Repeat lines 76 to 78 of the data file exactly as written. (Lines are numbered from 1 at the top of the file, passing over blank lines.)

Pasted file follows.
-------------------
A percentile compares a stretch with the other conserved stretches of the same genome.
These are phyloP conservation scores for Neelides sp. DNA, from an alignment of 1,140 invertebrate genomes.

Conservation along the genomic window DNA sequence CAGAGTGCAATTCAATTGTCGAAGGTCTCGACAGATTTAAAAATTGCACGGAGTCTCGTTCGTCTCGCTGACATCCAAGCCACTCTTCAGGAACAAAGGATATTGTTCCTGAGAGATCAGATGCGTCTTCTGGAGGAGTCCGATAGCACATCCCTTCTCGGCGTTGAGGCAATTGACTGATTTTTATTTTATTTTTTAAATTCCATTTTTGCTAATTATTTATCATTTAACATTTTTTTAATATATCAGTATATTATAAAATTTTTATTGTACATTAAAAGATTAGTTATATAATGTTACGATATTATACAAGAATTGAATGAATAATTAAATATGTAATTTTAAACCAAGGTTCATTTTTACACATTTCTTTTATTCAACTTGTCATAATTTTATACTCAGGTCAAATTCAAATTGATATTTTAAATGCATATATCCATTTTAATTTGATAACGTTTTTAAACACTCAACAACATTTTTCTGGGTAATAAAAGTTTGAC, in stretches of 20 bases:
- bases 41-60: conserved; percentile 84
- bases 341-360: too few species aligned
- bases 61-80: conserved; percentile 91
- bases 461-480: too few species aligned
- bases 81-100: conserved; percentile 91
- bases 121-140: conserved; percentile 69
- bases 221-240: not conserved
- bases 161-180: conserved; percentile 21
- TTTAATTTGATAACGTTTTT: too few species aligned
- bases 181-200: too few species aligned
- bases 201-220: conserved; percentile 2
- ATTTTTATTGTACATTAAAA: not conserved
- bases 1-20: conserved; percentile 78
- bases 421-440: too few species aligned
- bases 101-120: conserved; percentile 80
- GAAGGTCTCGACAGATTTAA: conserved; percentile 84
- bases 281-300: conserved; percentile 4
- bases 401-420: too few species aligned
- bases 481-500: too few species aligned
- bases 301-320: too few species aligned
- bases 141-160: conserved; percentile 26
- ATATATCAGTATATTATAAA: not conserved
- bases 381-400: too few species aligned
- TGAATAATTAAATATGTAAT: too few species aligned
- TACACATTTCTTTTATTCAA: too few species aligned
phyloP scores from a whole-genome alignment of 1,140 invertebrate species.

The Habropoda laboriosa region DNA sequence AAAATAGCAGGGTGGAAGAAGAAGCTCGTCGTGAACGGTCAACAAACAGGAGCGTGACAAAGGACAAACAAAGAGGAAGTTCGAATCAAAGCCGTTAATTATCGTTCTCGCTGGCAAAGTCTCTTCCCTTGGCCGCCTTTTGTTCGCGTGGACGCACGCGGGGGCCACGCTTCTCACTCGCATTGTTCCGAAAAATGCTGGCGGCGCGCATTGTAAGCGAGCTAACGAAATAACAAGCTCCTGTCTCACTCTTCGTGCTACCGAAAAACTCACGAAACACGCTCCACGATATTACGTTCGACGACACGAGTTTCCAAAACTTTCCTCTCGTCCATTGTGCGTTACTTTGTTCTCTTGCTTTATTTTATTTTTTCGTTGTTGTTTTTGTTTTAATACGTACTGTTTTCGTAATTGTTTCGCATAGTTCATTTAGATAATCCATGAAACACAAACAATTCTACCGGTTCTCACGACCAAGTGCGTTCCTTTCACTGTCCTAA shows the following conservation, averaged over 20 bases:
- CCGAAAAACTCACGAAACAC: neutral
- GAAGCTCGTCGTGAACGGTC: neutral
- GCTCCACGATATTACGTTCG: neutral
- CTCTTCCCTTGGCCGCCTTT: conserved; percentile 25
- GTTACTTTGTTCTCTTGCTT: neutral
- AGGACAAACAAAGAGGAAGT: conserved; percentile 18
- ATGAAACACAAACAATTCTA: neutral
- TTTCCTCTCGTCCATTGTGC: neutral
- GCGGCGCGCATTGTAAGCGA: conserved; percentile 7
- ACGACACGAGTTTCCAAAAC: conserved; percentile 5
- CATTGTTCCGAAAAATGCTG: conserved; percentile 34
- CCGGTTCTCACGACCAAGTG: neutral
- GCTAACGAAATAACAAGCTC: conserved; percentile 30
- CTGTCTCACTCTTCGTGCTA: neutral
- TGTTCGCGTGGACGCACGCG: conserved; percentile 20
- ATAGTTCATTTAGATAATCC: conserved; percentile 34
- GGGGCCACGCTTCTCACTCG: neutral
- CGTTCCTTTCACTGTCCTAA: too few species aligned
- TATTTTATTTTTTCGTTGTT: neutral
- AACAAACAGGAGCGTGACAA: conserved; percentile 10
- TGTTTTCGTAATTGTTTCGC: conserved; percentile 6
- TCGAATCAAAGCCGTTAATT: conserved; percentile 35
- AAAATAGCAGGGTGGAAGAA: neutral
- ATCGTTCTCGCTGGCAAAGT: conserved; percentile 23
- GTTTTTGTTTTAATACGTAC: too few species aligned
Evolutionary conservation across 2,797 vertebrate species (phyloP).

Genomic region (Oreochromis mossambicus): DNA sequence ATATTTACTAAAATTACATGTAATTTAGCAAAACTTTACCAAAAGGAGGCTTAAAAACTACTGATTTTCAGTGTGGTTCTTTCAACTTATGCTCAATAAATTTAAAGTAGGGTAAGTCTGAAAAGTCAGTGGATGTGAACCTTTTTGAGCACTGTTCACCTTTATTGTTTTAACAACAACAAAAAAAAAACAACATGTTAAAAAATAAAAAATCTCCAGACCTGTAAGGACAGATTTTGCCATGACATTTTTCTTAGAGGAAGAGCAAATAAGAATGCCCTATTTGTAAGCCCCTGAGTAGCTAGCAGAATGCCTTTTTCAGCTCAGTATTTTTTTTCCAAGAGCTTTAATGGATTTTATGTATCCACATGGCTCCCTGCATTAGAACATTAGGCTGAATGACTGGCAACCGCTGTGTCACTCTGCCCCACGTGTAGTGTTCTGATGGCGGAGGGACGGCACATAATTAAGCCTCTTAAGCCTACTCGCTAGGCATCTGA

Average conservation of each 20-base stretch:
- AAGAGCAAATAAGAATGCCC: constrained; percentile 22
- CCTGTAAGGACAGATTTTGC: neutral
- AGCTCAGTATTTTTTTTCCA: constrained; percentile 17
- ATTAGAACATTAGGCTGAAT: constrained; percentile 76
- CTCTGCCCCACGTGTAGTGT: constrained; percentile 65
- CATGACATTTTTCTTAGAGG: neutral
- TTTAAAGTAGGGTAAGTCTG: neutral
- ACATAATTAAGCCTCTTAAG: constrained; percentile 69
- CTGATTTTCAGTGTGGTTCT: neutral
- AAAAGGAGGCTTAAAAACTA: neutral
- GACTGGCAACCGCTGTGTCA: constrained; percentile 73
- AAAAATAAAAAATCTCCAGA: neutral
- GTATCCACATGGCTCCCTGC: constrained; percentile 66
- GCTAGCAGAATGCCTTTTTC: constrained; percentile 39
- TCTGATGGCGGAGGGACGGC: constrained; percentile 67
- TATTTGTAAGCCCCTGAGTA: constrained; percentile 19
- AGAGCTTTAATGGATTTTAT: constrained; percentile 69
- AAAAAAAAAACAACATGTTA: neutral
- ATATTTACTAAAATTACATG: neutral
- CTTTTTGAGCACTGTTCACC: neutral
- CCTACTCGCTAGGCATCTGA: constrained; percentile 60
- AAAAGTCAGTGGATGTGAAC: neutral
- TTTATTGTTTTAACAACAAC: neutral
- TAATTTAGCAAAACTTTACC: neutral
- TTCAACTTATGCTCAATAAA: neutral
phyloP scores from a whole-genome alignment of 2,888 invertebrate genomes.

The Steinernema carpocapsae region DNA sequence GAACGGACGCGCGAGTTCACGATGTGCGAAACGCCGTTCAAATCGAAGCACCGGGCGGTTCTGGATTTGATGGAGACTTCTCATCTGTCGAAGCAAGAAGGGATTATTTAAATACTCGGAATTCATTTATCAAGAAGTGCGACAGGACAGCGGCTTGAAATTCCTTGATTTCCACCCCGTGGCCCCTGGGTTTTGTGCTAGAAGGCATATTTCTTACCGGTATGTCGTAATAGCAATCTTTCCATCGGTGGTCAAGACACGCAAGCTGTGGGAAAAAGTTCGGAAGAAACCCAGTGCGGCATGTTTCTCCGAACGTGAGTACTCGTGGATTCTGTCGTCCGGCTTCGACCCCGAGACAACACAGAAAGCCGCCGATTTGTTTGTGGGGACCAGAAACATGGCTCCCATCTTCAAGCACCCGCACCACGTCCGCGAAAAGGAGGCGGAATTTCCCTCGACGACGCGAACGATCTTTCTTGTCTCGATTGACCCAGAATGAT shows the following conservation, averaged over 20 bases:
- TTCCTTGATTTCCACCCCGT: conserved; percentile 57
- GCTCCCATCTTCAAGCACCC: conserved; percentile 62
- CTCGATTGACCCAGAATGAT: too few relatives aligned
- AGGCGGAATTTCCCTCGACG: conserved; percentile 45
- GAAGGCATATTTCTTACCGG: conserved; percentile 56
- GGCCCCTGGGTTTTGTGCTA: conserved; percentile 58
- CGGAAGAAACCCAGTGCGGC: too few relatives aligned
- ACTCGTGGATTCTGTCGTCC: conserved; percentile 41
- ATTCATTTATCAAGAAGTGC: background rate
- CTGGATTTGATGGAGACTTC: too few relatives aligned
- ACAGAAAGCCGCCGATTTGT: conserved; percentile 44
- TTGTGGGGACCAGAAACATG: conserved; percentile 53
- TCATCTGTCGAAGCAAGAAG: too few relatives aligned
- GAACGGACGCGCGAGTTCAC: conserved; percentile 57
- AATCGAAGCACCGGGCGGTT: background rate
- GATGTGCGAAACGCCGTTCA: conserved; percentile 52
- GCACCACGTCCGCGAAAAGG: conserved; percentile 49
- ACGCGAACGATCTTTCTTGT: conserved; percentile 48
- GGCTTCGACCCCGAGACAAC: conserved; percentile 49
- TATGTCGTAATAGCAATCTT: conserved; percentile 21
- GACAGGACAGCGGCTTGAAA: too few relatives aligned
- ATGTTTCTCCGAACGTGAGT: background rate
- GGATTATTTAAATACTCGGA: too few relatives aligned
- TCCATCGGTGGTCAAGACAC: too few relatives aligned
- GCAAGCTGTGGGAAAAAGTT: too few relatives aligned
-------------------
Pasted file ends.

- AAAAAAAAAACAACATGTTA: neutral
- ATATTTACTAAAATTACATG: neutral
- CTTTTTGAGCACTGTTCACC: neutral